When applying this experiment to a group of American and German students, the results were startling: virtually all the German students gave the right answer compared to only 60% of American students.  What do you conclude?  The Germans are just smarter? That the Germans knew more about North American city populations? No.  In fact, the Germans knew next to nothing about Detroit and many hadn’t heard of Milwaukee.  The Germans relied more on their intuition than on calculating reason.

If ‘passive observation’ means that decision making or knowledge building is a function of the more subjective ways of knowing or ‘gut feelings’, then Gigerenzer would agree.    Indeed, he would go on to argue that our tendency to demonise emotive, intuitive and imaginative approaches to knowledge is to our detriment.  Offering some insightful experimental data, Gigerenzer points out that much of human life, especially decision making, is startlingly intuitive and it’s this that makes us a successful species. He calls this the ‘intelligence of the unconscious’: how the human mind is often guided by simple rules of thumb, rather than complex calculations to solve the problems we face in life. We seem to have forgotten our intuitive selves, having been brainwashed most of our lives with Aristotelian binary logic and the Enlightenment focus on reason...

Sunday, September 14, 2014

ToK Prescribed Essay TItles (May2015): Question 1

There is no such thing as a neutral question. Evaluate this statement with reference to two areas of knowledge.

https://www.youtube.com/watch?v=BhKlBH2_dVY
Click on picture to listen to soundtrack: 'It's a jungle out there'

 
Where do babies come from?  Remember asking this question to your parents? Do you remember how they reacted or what they said?  Were you satisfied with the response? Do you remember if you asked a follow up question?  There’s something about asking questions that drives people crazy, especially curious little children who just seem to want to ask questions for the sake of it without really appearing to be interested in the answer. Sometimes questioning can be just playful; a form of mental gymnastics to keep the mind supple and flexible – you’re not really interested in gaining any knowledge but just enjoy the ‘trip’.  At other times, questions can be dangerous, a form of intellectual probing which reaches into areas which may be classified as ‘Top Secret’ or ‘For your Eyes Only’ – you’re poking your nose into forbidden knowledge and ought to be aware of the risk.

 

There are other times when questions can drive you a little crazy: the song, ‘It’s a Jungle Out There’, by Randy Newman raises the knowledge questions, how far should we be over cautious about the world? To what extent do our fears hinder our day to day lives? In what ways should we protect ourselves from the dangers of knowledge?

 

The first of the two actual questions posed by the song – ‘Who’s in charge here?’ seems to be driven by utter terror of the randomness of the world; it’s almost a cry for help from someone or something to take control of some pending danger; an appeal to some higher authority so give sense and meaning to life.  Isn’t this sometimes true when we ask knowledge questions?  When attempting to justify our beliefs, we often make an appeal to the higher authority of experts to help support the truth of a belief.  The authority could be a Nobel Prize winner on the field of medicine or a religious leader of a faith.  The ultimate authority in the latter example is, of course, God.  We tend to think that such authorities are infallible and that their answers are detached and have no hidden agenda, but is this strictly true?  Shouldn’t all our questions to authority figures be driven by a scepticism and be, as such, non-neutral?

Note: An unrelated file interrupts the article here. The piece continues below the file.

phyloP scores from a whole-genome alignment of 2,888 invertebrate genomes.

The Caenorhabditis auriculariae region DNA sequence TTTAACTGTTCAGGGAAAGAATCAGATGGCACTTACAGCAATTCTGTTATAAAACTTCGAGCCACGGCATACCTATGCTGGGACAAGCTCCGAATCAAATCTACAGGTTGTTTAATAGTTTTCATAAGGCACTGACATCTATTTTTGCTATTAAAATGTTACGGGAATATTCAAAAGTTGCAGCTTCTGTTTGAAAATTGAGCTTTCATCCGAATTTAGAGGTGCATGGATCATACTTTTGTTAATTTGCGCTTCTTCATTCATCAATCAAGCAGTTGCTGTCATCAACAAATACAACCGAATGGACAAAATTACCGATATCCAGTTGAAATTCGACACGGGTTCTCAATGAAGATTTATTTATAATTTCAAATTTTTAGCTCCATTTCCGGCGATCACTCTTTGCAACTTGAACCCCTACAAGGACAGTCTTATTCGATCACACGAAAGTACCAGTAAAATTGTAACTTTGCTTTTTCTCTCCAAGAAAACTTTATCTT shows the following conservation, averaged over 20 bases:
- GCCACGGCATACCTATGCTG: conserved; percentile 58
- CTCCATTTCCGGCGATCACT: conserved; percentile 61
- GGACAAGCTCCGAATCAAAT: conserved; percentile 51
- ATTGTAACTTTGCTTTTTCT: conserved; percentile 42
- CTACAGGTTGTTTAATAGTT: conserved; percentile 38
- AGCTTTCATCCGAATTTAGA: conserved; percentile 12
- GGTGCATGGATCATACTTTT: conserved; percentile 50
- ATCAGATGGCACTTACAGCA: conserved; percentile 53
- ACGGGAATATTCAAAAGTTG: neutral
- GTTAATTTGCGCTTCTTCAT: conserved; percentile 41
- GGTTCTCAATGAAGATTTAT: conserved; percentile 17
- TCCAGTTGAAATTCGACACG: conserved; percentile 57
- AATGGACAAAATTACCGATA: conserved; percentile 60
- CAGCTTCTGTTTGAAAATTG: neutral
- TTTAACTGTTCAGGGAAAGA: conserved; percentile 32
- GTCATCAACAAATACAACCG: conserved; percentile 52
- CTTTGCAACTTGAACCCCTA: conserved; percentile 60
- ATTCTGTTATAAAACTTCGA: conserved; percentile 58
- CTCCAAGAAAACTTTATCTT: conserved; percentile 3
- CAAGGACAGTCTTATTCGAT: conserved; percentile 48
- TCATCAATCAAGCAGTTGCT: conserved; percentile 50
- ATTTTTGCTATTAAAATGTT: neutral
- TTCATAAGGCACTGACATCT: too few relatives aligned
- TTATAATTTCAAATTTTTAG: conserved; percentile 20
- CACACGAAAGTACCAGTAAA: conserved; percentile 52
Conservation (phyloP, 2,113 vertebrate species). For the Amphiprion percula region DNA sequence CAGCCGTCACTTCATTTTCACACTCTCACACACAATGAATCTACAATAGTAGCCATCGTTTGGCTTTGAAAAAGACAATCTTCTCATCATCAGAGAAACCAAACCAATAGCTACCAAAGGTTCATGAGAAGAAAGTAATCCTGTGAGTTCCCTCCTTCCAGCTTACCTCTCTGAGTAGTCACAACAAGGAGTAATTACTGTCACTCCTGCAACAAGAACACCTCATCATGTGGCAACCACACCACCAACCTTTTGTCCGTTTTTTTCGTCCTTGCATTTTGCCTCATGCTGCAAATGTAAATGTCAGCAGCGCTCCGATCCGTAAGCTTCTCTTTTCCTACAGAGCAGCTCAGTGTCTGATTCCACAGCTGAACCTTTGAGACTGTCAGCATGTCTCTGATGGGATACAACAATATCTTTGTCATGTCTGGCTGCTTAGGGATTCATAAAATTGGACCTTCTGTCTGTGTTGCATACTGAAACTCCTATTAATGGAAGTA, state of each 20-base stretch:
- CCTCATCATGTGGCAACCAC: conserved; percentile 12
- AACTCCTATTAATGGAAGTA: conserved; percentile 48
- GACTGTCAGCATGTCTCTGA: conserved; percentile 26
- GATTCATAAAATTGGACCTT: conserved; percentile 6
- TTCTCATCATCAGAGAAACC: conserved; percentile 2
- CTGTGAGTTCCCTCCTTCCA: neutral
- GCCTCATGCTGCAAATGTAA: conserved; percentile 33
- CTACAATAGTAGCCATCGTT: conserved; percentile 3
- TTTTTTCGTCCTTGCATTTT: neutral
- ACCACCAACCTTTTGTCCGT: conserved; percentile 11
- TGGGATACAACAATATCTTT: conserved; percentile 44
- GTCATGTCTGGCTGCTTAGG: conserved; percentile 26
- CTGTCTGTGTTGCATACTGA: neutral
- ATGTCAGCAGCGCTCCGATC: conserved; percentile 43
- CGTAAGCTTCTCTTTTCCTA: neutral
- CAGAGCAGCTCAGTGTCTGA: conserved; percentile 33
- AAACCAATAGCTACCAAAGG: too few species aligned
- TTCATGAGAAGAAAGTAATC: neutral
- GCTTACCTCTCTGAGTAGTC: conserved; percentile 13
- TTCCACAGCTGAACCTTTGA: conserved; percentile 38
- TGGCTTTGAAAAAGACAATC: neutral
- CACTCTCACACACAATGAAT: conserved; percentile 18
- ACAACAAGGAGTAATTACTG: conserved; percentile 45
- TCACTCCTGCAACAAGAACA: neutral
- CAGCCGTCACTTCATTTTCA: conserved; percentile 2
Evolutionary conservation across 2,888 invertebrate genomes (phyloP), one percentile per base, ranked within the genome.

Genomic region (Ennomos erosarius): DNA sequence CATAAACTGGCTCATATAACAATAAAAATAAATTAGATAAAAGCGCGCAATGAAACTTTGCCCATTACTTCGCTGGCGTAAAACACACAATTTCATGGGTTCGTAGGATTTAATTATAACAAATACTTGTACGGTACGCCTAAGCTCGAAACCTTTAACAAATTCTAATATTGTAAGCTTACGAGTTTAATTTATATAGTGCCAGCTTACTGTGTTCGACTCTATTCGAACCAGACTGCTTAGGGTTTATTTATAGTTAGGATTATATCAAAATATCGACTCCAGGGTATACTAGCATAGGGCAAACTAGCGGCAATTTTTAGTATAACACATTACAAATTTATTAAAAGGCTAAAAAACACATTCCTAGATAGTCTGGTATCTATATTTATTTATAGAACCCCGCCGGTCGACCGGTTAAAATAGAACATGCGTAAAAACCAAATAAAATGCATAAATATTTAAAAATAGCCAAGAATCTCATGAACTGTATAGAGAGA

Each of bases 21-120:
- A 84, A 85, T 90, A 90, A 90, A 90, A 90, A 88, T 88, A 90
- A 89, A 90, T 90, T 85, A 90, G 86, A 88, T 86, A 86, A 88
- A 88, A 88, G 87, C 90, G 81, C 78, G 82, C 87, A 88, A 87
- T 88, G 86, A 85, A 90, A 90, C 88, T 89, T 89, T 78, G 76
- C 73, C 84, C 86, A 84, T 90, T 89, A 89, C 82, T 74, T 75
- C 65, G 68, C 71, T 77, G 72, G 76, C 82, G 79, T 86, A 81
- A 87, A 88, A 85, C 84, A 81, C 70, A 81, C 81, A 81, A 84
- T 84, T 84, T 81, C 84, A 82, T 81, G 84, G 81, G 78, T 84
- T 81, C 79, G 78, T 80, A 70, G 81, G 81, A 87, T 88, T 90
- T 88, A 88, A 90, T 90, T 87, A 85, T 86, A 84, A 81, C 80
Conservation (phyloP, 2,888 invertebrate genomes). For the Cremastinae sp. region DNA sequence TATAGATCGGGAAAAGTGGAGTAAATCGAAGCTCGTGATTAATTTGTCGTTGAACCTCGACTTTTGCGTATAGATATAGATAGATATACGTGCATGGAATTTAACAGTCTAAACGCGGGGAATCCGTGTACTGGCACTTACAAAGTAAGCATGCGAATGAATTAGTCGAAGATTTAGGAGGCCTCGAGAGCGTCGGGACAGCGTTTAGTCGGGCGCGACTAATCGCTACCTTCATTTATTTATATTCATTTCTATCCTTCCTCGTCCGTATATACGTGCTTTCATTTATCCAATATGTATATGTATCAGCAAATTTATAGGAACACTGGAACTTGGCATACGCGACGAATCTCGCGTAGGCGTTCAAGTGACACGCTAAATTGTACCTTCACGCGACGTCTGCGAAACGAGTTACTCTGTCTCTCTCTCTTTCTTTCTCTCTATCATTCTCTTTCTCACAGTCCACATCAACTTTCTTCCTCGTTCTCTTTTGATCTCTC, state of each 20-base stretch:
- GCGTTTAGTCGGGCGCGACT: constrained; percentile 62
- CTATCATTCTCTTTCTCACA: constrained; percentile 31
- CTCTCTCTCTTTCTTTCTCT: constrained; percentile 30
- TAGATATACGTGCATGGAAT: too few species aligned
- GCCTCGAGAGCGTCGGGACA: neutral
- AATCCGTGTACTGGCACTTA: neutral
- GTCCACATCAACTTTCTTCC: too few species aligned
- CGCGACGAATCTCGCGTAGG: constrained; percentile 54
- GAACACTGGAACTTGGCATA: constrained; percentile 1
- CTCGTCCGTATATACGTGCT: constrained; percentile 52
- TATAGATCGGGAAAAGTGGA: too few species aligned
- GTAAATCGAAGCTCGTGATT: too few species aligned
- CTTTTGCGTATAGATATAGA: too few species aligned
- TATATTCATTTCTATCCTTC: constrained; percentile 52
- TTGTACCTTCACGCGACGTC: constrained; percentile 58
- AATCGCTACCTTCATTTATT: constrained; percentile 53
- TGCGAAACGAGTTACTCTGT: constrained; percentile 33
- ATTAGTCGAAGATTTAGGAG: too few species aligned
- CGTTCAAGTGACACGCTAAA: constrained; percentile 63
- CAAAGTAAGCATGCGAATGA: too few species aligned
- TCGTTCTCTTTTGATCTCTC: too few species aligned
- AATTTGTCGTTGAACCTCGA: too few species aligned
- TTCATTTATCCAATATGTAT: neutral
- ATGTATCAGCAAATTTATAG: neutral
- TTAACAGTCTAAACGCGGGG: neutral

What about the second question: ‘Do you know what’s in the water that you drink?’  This seems to be driven by some deeper knowledge: ‘I know something that you don’t’.  It’s not a rhetorical question (it’s followed by a clear ‘Well, I do…’), but why would anyone want to ask this question.  Surely we can take it on trust that the water coming out our taps is drinkable.  We know that we can wash babies without any side effects.  We take this knowledge for granted don’t we?  But it wasn’t so long ago that we couldn’t take it for granted (and there are some places on earth even today that people can’t take it for granted). So is the singer’s knowledge about the drinking water personal or shared?  The tone of the song suggests that it’s emotive knowledge: his ‘gut feeling’ is that the water is full of the kind of poison that’s in the air we breathe.  What would he need to convince us that it’s not simply personal knowledge: That we should actually ‘better pay attention’?  The answer comes back to justification or evidence.  The singer would have to show us some empirical evidence carried out by respectable scientists using the scientific method to generate some reliable data to back up his belief (which would, of course, spoil the song entirely!)

 

Still, the song neatly captures the kind of paranoia that drives some people with obsessive compulsive disorders (‘People think I’m crazy because I worry all the time’) giving us an insight also into the state of mind of conspiracy theorists and reminding us of that famous Joseph Heller quote from Catch-22? ‘Just because you’re paranoid, doesn’t mean they aren’t after you’!...

Monday, September 1, 2014

ToK Prescribed Essay Titles (May 2015)

The new essay titles based on the 2015 Guide are printed below.  Remember to follow the new assessment guidelines for your work and lots of luck1

1. There is no such thing as a neutral question. Evaluate this statement with reference to two areas of knowledge.

2. “There are only two ways in which humankind can produce knowledge: through passive observation or through active experiment.” To what extent do you agree with this statement?

3. “There is no reason why we cannot link facts and theories across disciplines and create a common groundwork of explanation.” To what extent do you agree with this statement?

4. With reference to two areas of knowledge discuss the way in which shared knowledge can shape personal knowledge.

5. “Ways of knowing are a check on our instinctive judgments.” To what extent do you agree with this statement?

6. “The whole point of knowledge is to produce both meaning and purpose in our personal lives.” To what extent do you agree with this statement?